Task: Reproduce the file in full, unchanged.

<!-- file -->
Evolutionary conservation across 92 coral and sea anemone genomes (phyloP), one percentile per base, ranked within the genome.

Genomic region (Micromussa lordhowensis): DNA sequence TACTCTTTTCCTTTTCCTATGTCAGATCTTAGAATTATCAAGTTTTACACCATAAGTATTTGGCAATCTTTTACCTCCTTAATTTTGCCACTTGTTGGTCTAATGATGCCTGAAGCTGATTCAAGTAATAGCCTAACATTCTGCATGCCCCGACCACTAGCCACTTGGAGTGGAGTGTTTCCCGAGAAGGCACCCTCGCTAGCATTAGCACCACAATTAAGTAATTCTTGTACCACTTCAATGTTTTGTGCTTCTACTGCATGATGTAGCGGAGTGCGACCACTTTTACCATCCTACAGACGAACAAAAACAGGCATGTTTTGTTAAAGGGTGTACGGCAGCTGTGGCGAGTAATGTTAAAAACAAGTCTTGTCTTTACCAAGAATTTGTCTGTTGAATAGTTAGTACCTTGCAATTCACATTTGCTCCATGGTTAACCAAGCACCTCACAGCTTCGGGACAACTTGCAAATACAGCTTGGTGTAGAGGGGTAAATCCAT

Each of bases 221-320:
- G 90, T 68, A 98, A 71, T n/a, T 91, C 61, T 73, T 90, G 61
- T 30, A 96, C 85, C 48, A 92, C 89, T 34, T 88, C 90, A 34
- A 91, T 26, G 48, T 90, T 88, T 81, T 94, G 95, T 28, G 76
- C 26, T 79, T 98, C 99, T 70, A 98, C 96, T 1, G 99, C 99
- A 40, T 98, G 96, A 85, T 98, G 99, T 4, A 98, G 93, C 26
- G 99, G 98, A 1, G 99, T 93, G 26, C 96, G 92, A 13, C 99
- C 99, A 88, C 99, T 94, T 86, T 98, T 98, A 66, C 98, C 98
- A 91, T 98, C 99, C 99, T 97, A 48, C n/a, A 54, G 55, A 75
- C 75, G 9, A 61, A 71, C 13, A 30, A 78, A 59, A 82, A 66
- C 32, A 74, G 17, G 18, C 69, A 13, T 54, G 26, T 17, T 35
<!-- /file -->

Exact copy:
Evolutionary conservation across 92 coral and sea anemone genomes (phyloP), one percentile per base, ranked within the genome.

Genomic region (Micromussa lordhowensis): DNA sequence TACTCTTTTCCTTTTCCTATGTCAGATCTTAGAATTATCAAGTTTTACACCATAAGTATTTGGCAATCTTTTACCTCCTTAATTTTGCCACTTGTTGGTCTAATGATGCCTGAAGCTGATTCAAGTAATAGCCTAACATTCTGCATGCCCCGACCACTAGCCACTTGGAGTGGAGTGTTTCCCGAGAAGGCACCCTCGCTAGCATTAGCACCACAATTAAGTAATTCTTGTACCACTTCAATGTTTTGTGCTTCTACTGCATGATGTAGCGGAGTGCGACCACTTTTACCATCCTACAGACGAACAAAAACAGGCATGTTTTGTTAAAGGGTGTACGGCAGCTGTGGCGAGTAATGTTAAAAACAAGTCTTGTCTTTACCAAGAATTTGTCTGTTGAATAGTTAGTACCTTGCAATTCACATTTGCTCCATGGTTAACCAAGCACCTCACAGCTTCGGGACAACTTGCAAATACAGCTTGGTGTAGAGGGGTAAATCCAT

Each of bases 221-320:
- G 90, T 68, A 98, A 71, T n/a, T 91, C 61, T 73, T 90, G 61
- T 30, A 96, C 85, C 48, A 92, C 89, T 34, T 88, C 90, A 34
- A 91, T 26, G 48, T 90, T 88, T 81, T 94, G 95, T 28, G 76
- C 26, T 79, T 98, C 99, T 70, A 98, C 96, T 1, G 99, C 99
- A 40, T 98, G 96, A 85, T 98, G 99, T 4, A 98, G 93, C 26
- G 99, G 98, A 1, G 99, T 93, G 26, C 96, G 92, A 13, C 99
- C 99, A 88, C 99, T 94, T 86, T 98, T 98, A 66, C 98, C 98
- A 91, T 98, C 99, C 99, T 97, A 48, C n/a, A 54, G 55, A 75
- C 75, G 9, A 61, A 71, C 13, A 30, A 78, A 59, A 82, A 66
- C 32, A 74, G 17, G 18, C 69, A 13, T 54, G 26, T 17, T 35